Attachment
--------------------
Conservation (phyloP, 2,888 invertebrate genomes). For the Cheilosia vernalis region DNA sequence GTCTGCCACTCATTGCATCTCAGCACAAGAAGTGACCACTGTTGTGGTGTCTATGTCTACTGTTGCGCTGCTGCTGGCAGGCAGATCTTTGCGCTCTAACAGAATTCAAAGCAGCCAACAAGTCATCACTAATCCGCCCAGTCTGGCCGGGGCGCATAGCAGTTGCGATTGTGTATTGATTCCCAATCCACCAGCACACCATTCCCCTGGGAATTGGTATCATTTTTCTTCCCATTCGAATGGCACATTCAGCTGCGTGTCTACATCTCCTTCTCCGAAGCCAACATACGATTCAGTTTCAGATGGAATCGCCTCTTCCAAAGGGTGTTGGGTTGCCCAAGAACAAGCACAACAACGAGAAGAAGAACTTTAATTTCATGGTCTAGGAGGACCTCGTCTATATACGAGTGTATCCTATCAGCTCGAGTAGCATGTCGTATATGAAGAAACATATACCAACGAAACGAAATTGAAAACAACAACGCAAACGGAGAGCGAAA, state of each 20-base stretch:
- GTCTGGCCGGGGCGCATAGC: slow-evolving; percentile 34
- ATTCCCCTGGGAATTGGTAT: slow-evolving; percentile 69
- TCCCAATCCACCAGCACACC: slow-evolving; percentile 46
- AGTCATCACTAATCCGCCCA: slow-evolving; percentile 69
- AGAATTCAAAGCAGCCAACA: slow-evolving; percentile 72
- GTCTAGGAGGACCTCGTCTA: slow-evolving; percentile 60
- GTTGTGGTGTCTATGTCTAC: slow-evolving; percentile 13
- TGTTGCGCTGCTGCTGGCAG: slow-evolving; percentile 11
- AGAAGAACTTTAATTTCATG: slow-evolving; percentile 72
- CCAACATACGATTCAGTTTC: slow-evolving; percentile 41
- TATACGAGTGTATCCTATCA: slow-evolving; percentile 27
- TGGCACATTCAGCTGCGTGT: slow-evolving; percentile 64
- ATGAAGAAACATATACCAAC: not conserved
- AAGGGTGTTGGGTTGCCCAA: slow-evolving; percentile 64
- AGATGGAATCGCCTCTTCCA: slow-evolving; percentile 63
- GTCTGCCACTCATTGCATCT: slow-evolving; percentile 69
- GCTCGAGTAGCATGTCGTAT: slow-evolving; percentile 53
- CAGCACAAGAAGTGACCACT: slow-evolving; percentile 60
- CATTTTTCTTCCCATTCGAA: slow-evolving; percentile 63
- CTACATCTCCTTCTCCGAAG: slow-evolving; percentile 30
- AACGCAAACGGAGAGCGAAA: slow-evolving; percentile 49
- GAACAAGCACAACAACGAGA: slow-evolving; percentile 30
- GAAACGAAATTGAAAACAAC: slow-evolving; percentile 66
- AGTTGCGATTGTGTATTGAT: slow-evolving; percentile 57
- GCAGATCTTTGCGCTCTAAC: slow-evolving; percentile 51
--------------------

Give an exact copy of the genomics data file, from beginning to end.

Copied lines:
Conservation (phyloP, 2,888 invertebrate genomes). For the Cheilosia vernalis region DNA sequence GTCTGCCACTCATTGCATCTCAGCACAAGAAGTGACCACTGTTGTGGTGTCTATGTCTACTGTTGCGCTGCTGCTGGCAGGCAGATCTTTGCGCTCTAACAGAATTCAAAGCAGCCAACAAGTCATCACTAATCCGCCCAGTCTGGCCGGGGCGCATAGCAGTTGCGATTGTGTATTGATTCCCAATCCACCAGCACACCATTCCCCTGGGAATTGGTATCATTTTTCTTCCCATTCGAATGGCACATTCAGCTGCGTGTCTACATCTCCTTCTCCGAAGCCAACATACGATTCAGTTTCAGATGGAATCGCCTCTTCCAAAGGGTGTTGGGTTGCCCAAGAACAAGCACAACAACGAGAAGAAGAACTTTAATTTCATGGTCTAGGAGGACCTCGTCTATATACGAGTGTATCCTATCAGCTCGAGTAGCATGTCGTATATGAAGAAACATATACCAACGAAACGAAATTGAAAACAACAACGCAAACGGAGAGCGAAA, state of each 20-base stretch:
- GTCTGGCCGGGGCGCATAGC: slow-evolving; percentile 34
- ATTCCCCTGGGAATTGGTAT: slow-evolving; percentile 69
- TCCCAATCCACCAGCACACC: slow-evolving; percentile 46
- AGTCATCACTAATCCGCCCA: slow-evolving; percentile 69
- AGAATTCAAAGCAGCCAACA: slow-evolving; percentile 72
- GTCTAGGAGGACCTCGTCTA: slow-evolving; percentile 60
- GTTGTGGTGTCTATGTCTAC: slow-evolving; percentile 13
- TGTTGCGCTGCTGCTGGCAG: slow-evolving; percentile 11
- AGAAGAACTTTAATTTCATG: slow-evolving; percentile 72
- CCAACATACGATTCAGTTTC: slow-evolving; percentile 41
- TATACGAGTGTATCCTATCA: slow-evolving; percentile 27
- TGGCACATTCAGCTGCGTGT: slow-evolving; percentile 64
- ATGAAGAAACATATACCAAC: not conserved
- AAGGGTGTTGGGTTGCCCAA: slow-evolving; percentile 64
- AGATGGAATCGCCTCTTCCA: slow-evolving; percentile 63
- GTCTGCCACTCATTGCATCT: slow-evolving; percentile 69
- GCTCGAGTAGCATGTCGTAT: slow-evolving; percentile 53
- CAGCACAAGAAGTGACCACT: slow-evolving; percentile 60
- CATTTTTCTTCCCATTCGAA: slow-evolving; percentile 63
- CTACATCTCCTTCTCCGAAG: slow-evolving; percentile 30
- AACGCAAACGGAGAGCGAAA: slow-evolving; percentile 49
- GAACAAGCACAACAACGAGA: slow-evolving; percentile 30
- GAAACGAAATTGAAAACAAC: slow-evolving; percentile 66
- AGTTGCGATTGTGTATTGAT: slow-evolving; percentile 57
- GCAGATCTTTGCGCTCTAAC: slow-evolving; percentile 51